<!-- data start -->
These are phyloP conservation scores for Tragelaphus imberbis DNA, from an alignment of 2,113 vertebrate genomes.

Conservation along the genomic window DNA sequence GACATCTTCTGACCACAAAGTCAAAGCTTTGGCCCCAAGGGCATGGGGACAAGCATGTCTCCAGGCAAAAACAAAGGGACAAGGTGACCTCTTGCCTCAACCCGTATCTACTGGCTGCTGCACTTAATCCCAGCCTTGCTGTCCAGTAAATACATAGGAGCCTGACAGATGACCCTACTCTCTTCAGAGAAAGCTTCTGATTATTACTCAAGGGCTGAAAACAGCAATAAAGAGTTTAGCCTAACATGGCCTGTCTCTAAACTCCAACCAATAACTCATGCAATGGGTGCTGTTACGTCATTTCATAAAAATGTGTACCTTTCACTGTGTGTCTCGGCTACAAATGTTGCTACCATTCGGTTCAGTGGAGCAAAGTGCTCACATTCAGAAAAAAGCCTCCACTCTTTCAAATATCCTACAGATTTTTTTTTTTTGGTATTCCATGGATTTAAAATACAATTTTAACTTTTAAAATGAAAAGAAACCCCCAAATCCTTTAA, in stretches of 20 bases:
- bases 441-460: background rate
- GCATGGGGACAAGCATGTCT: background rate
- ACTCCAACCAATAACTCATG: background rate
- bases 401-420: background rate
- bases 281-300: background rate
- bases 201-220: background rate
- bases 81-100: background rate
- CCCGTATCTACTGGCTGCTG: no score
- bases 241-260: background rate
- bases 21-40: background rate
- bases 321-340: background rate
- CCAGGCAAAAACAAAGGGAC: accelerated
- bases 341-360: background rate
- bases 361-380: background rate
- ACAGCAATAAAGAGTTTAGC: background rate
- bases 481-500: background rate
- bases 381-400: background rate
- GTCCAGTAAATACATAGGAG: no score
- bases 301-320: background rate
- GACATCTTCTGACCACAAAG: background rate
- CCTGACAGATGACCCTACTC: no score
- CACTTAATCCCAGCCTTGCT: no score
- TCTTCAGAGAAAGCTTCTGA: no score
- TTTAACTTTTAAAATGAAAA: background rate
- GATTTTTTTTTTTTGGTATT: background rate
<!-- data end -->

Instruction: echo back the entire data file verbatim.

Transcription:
These are phyloP conservation scores for Tragelaphus imberbis DNA, from an alignment of 2,113 vertebrate genomes.

Conservation along the genomic window DNA sequence GACATCTTCTGACCACAAAGTCAAAGCTTTGGCCCCAAGGGCATGGGGACAAGCATGTCTCCAGGCAAAAACAAAGGGACAAGGTGACCTCTTGCCTCAACCCGTATCTACTGGCTGCTGCACTTAATCCCAGCCTTGCTGTCCAGTAAATACATAGGAGCCTGACAGATGACCCTACTCTCTTCAGAGAAAGCTTCTGATTATTACTCAAGGGCTGAAAACAGCAATAAAGAGTTTAGCCTAACATGGCCTGTCTCTAAACTCCAACCAATAACTCATGCAATGGGTGCTGTTACGTCATTTCATAAAAATGTGTACCTTTCACTGTGTGTCTCGGCTACAAATGTTGCTACCATTCGGTTCAGTGGAGCAAAGTGCTCACATTCAGAAAAAAGCCTCCACTCTTTCAAATATCCTACAGATTTTTTTTTTTTGGTATTCCATGGATTTAAAATACAATTTTAACTTTTAAAATGAAAAGAAACCCCCAAATCCTTTAA, in stretches of 20 bases:
- bases 441-460: background rate
- GCATGGGGACAAGCATGTCT: background rate
- ACTCCAACCAATAACTCATG: background rate
- bases 401-420: background rate
- bases 281-300: background rate
- bases 201-220: background rate
- bases 81-100: background rate
- CCCGTATCTACTGGCTGCTG: no score
- bases 241-260: background rate
- bases 21-40: background rate
- bases 321-340: background rate
- CCAGGCAAAAACAAAGGGAC: accelerated
- bases 341-360: background rate
- bases 361-380: background rate
- ACAGCAATAAAGAGTTTAGC: background rate
- bases 481-500: background rate
- bases 381-400: background rate
- GTCCAGTAAATACATAGGAG: no score
- bases 301-320: background rate
- GACATCTTCTGACCACAAAG: background rate
- CCTGACAGATGACCCTACTC: no score
- CACTTAATCCCAGCCTTGCT: no score
- TCTTCAGAGAAAGCTTCTGA: no score
- TTTAACTTTTAAAATGAAAA: background rate
- GATTTTTTTTTTTTGGTATT: background rate